The Perfect Enemy | New Zealand Economy Shrank in First Quarter as Covid Spread
July 7, 2022

New Zealand Economy Shrank in First Quarter as Covid Spread

New Zealand Economy Shrank in First Quarter as Covid Spread  Yahoo Finance

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(Bloomberg) — New Zealand’s economy unexpectedly contracted in the first quarter as Covid-19 ran rampant through the population for the first time and interest rates rose in response to soaring inflation.

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Gross domestic product fell 0.2% from the fourth quarter, when it gained 3%, Statistics New Zealand said Thursday in Wellington. Economists forecast a 0.6% increase. From a year ago, the economy expanded 1.2%, just half the 2.4% predicted by economists and cooling from its 3.1% annual pace in the previous quarter.

The slowdown is unlikely to deter the Reserve Bank from raising borrowing costs further to get control of inflation, which may exceed 7% this quarter. With house prices falling and global uncertainty elevated, some economists say the risk of a recession in 2023 is rising.

The New Zealand dollar fell as much as 0.4% after the data. It bought 62.77 U.S. cents at 11:28 a.m. in Wellington, down from 62.84 cents beforehand. Bond yields and swap rates fell, with the yield on two-year government debt extending its decline to 17 basis points.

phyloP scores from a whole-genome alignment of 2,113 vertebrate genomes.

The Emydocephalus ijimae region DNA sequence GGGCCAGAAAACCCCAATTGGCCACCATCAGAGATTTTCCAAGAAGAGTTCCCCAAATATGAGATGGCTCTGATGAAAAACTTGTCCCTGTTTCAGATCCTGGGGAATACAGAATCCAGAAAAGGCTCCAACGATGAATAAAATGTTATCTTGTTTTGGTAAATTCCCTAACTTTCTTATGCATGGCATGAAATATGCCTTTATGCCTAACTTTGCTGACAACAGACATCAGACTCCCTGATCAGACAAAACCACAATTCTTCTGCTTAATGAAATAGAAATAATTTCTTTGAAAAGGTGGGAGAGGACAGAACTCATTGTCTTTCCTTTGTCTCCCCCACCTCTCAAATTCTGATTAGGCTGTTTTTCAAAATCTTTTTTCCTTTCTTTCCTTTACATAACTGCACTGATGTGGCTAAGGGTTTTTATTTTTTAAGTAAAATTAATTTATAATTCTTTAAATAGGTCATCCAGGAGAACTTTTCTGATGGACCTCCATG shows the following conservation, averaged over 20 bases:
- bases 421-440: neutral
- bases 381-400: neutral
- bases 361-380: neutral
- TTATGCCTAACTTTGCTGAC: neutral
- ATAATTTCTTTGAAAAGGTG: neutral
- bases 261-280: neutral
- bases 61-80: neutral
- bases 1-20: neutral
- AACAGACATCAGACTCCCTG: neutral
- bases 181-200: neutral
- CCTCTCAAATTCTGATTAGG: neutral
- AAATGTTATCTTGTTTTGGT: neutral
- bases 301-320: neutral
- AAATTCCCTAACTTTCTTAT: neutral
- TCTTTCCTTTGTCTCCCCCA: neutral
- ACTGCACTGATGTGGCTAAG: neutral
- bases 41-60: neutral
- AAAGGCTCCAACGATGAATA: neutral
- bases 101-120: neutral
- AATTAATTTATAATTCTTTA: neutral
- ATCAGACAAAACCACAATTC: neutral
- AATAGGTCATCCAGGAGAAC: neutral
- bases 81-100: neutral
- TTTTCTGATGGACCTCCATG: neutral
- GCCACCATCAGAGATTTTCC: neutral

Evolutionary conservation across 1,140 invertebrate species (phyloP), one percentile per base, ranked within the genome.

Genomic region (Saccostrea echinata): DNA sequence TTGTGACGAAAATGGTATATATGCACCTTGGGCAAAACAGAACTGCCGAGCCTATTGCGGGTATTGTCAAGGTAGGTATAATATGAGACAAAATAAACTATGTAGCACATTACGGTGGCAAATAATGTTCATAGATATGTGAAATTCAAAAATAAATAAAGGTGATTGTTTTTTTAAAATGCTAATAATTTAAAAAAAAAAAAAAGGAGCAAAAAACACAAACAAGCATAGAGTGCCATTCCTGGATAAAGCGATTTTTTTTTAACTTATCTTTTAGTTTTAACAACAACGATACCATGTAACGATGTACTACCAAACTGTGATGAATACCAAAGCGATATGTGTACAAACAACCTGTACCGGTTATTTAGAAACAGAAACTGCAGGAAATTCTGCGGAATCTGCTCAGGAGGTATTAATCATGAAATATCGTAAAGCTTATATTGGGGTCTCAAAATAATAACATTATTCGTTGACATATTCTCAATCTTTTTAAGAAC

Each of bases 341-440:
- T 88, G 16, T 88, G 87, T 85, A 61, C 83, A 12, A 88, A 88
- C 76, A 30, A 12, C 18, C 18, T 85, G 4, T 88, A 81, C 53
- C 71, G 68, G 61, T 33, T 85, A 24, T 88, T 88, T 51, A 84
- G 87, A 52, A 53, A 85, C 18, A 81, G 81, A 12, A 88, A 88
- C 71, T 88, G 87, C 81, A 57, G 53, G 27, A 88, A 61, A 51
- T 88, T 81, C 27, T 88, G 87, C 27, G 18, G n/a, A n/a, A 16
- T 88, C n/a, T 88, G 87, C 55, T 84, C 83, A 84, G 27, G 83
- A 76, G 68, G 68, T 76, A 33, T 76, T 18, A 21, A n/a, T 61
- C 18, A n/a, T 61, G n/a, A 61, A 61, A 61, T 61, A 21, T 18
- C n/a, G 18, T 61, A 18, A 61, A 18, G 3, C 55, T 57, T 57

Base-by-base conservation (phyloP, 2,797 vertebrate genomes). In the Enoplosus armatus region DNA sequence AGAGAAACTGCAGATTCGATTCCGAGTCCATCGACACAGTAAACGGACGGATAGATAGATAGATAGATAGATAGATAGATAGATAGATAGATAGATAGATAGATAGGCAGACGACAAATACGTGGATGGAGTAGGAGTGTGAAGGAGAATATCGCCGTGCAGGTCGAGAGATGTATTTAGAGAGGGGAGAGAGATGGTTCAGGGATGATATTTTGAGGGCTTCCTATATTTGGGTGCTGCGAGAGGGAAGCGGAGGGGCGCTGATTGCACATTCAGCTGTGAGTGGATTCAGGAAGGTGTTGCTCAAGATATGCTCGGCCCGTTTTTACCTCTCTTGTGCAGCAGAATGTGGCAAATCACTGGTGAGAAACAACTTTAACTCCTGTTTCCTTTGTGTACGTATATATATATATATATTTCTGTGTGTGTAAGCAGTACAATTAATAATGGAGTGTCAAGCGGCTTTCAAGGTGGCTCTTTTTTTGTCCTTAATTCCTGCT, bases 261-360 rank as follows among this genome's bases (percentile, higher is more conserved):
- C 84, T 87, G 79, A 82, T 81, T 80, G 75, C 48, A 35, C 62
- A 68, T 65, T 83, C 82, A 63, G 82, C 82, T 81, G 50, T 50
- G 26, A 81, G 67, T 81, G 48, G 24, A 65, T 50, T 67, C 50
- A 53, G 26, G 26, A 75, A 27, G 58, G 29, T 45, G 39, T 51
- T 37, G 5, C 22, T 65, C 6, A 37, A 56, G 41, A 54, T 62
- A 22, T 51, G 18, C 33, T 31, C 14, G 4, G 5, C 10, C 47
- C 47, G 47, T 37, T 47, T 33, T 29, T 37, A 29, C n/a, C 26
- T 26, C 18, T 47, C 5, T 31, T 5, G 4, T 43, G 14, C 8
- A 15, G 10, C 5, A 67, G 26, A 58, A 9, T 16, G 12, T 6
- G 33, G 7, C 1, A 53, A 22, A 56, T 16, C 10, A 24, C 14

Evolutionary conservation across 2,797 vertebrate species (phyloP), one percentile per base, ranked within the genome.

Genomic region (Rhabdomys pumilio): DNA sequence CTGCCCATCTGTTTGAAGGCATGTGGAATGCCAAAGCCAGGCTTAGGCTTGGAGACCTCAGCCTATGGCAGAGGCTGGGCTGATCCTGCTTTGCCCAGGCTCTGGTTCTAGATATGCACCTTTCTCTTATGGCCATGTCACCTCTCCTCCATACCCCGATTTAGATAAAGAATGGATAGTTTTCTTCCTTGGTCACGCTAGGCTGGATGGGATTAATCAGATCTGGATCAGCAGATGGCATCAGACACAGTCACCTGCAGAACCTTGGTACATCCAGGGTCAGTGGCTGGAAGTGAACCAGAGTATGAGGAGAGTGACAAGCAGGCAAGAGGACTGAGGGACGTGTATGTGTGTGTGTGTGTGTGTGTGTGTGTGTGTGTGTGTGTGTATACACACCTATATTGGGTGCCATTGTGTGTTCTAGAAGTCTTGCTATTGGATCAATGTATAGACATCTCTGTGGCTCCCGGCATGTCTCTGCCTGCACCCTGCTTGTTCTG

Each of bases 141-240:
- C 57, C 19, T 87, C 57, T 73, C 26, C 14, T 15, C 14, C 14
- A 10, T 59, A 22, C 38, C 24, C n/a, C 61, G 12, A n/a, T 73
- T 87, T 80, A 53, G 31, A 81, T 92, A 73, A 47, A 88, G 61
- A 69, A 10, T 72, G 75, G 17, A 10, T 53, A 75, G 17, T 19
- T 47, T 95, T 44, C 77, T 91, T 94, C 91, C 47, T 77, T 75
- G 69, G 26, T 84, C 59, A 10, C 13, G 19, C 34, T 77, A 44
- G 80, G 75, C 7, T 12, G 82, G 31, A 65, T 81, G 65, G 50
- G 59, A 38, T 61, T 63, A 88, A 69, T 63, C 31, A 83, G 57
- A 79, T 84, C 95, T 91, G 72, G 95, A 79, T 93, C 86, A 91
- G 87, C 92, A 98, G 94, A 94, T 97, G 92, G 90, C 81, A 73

Expectations for quarterly GDP varied widely. Three of New Zealand’s biggest banks tipped zero growth while the Reserve Bank forecast a 0.7% expansion. Only one of 18 surveyed economists called a contraction.

Covid Disruption

The economy was disrupted in the first three months of the year, when Covid-19 swept the entire country for the first time. That left many industries short of staff and customers as people isolated or worked from home.

At the same time, the tourism industry was struggling behind a closed border and soaring fuel and food costs began to damp discretionary spending. The government cut fuel taxes in mid-March to provide relief for consumers and began progressively opening the border to foreign visitors from April.

The RBNZ, which started raising rates in October, last month announced a second successive half-percentage-point hike. It increased the Official Cash Rate to 2% and signaled it wanted to raise the benchmark “at pace” toward 4%.

Most economists see another half-point increase in July but many tip quarter-point adjustments thereafter as higher borrowing costs start to squeeze households.

House prices dropped 5.6% in the three months through May as higher mortgage rates started to bite, the Real Estate Institute said yesterday.

Other details

The first-quarter contraction was led by primary industries and manufacturing, while services were flat, the statistics agency said.

  • Manufacturing output fell 1.4% from the fourth quarter, led by machinery, food and beverages

  • Construction rose 1.7%, led by residential building

  • Mining, fishing and forestry output declined, while farm production gained 0.9%

  • Retail and restaurant spending fell

  • Investment rose 1.2%

  • Exports fell 14% led by tourism and international education as the border stayed closed; imports fell 2.8%

  • GDP per capita fell 0.5% from the fourth quarter

(Updates with GDP details)

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